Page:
Is the nomakeupselfie campaign real?
Be careful about who you give your money to if you take part in the nomakeupselfie campaign, warns Angelique Ruzicka.
Social media websites are awash with women uploading pictures of themselves with no make-up on with the hash tag #nomakeupselfie in aid of cancer awareness. Some men have hopped onto the bandwagon too by posting pictures of themselves with make-up on.
While this unusual campaign has garnered momentum and resulted in thousands of people from all over the world taking part not everything has gone smoothly. Some people are ignorant of the ‘rules’, merely posting pictures of themselves without donating to any charity. This has garnered criticism in social media circles with some people saying there’s no point to the campaign.
Meanwhile others have passed on incorrect information. In the United Kingdom the BBC reported that £18,625 (R329, 282) has been accidentally pledged to children’s charity Unicef after people texted “DONATE” instead of “BEAT”. Texting BEAT would’ve ensured that money donated went to Cancer Research UK, but ‘DONATE’ belongs exclusively to Unicef. Others ended up expressing an interest in adopting a polar bear by texting ‘BEAR’ instead of ‘BEAT’ by mistake. The messages were then sent to the World Wide Fund for Nature (WWF).
How did it start?
At first it was unclear how the campaign began but UK publications have since revealed that a teenage mum, Fiona Cunningham, is the brains behind the craze. “The ‘Selfie’ Initiative didn’t start in South Africa. It was started in the UK by a young 18 year old, who was inspired to raise money after her fiancé’s grandmother died of breast cancer and several members of her family were affected by the disease,” says South African cancer awareness charity PinkDrive.
Cunningham said that she was inspired to create the original Facebook Selfie page after seeing actress Kim Novack attend this month’s Oscars with no make-up on. After creating the page she encouraged friends to post pictures of themselves with no make-up and challenged them to donate £3 (R53) to a charity.
Are charities benefiting?
Despite some people erroneously donating money to non-cancer charities and inadvertently asking about polar bears some cancer charities have noted a remarkable increase in donations since the craze began.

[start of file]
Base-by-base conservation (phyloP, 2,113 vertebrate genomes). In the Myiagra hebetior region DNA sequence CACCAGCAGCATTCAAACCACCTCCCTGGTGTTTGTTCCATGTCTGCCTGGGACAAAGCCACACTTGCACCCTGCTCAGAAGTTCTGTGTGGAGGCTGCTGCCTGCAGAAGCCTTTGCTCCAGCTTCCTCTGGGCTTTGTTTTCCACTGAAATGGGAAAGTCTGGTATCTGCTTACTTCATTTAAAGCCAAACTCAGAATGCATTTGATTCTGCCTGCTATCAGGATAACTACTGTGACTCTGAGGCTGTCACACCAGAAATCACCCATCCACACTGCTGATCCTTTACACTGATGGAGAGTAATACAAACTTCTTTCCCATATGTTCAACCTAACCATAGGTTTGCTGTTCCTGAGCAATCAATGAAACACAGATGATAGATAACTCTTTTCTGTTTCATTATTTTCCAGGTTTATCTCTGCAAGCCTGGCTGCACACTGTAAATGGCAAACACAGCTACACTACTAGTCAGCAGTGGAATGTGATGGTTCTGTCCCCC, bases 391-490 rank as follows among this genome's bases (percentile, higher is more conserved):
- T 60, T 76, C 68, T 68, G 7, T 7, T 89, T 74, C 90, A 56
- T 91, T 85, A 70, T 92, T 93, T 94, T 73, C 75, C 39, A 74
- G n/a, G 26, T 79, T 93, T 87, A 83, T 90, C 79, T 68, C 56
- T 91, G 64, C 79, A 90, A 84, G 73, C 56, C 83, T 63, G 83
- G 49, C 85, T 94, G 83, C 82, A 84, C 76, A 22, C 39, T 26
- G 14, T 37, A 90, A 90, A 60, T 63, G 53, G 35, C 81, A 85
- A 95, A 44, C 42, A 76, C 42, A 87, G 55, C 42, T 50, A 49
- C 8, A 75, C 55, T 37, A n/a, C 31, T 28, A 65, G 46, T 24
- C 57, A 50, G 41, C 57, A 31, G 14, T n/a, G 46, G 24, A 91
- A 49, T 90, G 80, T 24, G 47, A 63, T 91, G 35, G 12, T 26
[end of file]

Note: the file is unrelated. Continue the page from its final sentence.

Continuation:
In the UK, Cancer Research UK say they have generated over £8 million (R141 million) in donations in just six days, boasting that they can now fund ten clinical trials. In South Africa, the Cancer Association of South Africa (CANSA) and PinkDrive say they have benefited.
CANSA received R15, 000 over the last week while PinkDrive has managed to get R140, 000 since 21 March after their founder and director Noelene Kotschan decided to participate in the campaign herself. PinkDrive now has ambitions to get to R2 million to establish another mammography unit and truck.
But not all cancer awareness organisations and charities have benefited from this campaign. Janie du Plessis, CEO of People Living With Cancer (PLWC) an umbrella organisation of various projects including Cancer Buddies and Can-Sir, which supports men with cancer, says her organisations haven’t seen any donations stemming from the viral social media campaign.
While not all cancer charities are benefiting in South Africa, there have so far not been any errors to the scale seen in the UK. CANSA’s marketing and communications co-ordinator Esti Lindner says her organisation hasn’t seen any erroneous information passed on for South African organisations. But she warns: “If you are unsure whether it is a legitimate website or SMS number, rather phone the organisation and make sure. It is for a good cause, so when you take a selfie, remember to promote the reason why it is important.”
Linder adds: “Please remember that the purpose of this is to become aware of your body and to take a clear view at your health. Please do read more about: Women’s health, lowering your cancer risk and early detection on CANSA’s website.”
How can you donate?
If you live in South Africa there are plenty of cancer organisations that you can support if you want to take part in the nomakeupselfie campaign. Here are just a few:
Tel: 0800 22 66 22 (toll free)
To donate, click here.
Tel: +27 (0) 21 761 6070
To donate, click here.
People Living With Cancer
Tel: 0800 033 337
To donate, click here.
Tel: +27 (0) 11 998 8022
PinkDrive’s nomakeupcampaign selfie is encouraging donations of R20 via SMS. SMS PinkDrive to 40158.